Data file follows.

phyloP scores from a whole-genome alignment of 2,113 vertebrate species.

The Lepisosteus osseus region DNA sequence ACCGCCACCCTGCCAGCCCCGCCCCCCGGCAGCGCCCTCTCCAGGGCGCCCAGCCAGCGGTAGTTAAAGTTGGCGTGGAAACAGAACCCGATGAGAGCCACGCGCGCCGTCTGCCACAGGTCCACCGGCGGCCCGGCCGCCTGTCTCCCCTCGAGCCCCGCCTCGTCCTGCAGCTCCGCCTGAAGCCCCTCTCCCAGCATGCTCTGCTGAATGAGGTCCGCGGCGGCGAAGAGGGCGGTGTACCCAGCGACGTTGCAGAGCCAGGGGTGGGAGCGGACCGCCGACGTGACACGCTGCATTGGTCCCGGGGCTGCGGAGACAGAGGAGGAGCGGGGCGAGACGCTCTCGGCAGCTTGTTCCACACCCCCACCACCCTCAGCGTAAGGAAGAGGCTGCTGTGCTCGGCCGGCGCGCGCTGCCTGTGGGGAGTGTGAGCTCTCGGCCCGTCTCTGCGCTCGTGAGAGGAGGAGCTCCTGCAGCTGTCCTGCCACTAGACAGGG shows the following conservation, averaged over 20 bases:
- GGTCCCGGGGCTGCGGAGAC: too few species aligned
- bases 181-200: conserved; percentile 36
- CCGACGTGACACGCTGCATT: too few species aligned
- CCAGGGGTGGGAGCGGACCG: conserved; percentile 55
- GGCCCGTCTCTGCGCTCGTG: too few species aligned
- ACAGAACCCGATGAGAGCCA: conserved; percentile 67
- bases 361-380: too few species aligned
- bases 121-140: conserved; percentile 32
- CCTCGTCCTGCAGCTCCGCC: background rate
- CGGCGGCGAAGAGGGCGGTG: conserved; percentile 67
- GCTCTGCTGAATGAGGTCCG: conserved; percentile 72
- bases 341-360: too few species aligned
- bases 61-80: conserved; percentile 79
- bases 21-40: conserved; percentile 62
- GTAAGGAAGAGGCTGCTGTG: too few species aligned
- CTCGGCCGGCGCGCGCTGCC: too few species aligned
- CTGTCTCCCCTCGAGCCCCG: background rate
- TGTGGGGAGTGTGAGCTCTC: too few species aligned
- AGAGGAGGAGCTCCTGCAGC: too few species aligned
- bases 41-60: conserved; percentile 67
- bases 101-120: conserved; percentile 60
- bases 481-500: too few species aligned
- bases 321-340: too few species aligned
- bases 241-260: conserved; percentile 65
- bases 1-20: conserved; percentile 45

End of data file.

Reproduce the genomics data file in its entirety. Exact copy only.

phyloP scores from a whole-genome alignment of 2,113 vertebrate species.

The Lepisosteus osseus region DNA sequence ACCGCCACCCTGCCAGCCCCGCCCCCCGGCAGCGCCCTCTCCAGGGCGCCCAGCCAGCGGTAGTTAAAGTTGGCGTGGAAACAGAACCCGATGAGAGCCACGCGCGCCGTCTGCCACAGGTCCACCGGCGGCCCGGCCGCCTGTCTCCCCTCGAGCCCCGCCTCGTCCTGCAGCTCCGCCTGAAGCCCCTCTCCCAGCATGCTCTGCTGAATGAGGTCCGCGGCGGCGAAGAGGGCGGTGTACCCAGCGACGTTGCAGAGCCAGGGGTGGGAGCGGACCGCCGACGTGACACGCTGCATTGGTCCCGGGGCTGCGGAGACAGAGGAGGAGCGGGGCGAGACGCTCTCGGCAGCTTGTTCCACACCCCCACCACCCTCAGCGTAAGGAAGAGGCTGCTGTGCTCGGCCGGCGCGCGCTGCCTGTGGGGAGTGTGAGCTCTCGGCCCGTCTCTGCGCTCGTGAGAGGAGGAGCTCCTGCAGCTGTCCTGCCACTAGACAGGG shows the following conservation, averaged over 20 bases:
- GGTCCCGGGGCTGCGGAGAC: too few species aligned
- bases 181-200: conserved; percentile 36
- CCGACGTGACACGCTGCATT: too few species aligned
- CCAGGGGTGGGAGCGGACCG: conserved; percentile 55
- GGCCCGTCTCTGCGCTCGTG: too few species aligned
- ACAGAACCCGATGAGAGCCA: conserved; percentile 67
- bases 361-380: too few species aligned
- bases 121-140: conserved; percentile 32
- CCTCGTCCTGCAGCTCCGCC: background rate
- CGGCGGCGAAGAGGGCGGTG: conserved; percentile 67
- GCTCTGCTGAATGAGGTCCG: conserved; percentile 72
- bases 341-360: too few species aligned
- bases 61-80: conserved; percentile 79
- bases 21-40: conserved; percentile 62
- GTAAGGAAGAGGCTGCTGTG: too few species aligned
- CTCGGCCGGCGCGCGCTGCC: too few species aligned
- CTGTCTCCCCTCGAGCCCCG: background rate
- TGTGGGGAGTGTGAGCTCTC: too few species aligned
- AGAGGAGGAGCTCCTGCAGC: too few species aligned
- bases 41-60: conserved; percentile 67
- bases 101-120: conserved; percentile 60
- bases 481-500: too few species aligned
- bases 321-340: too few species aligned
- bases 241-260: conserved; percentile 65
- bases 1-20: conserved; percentile 45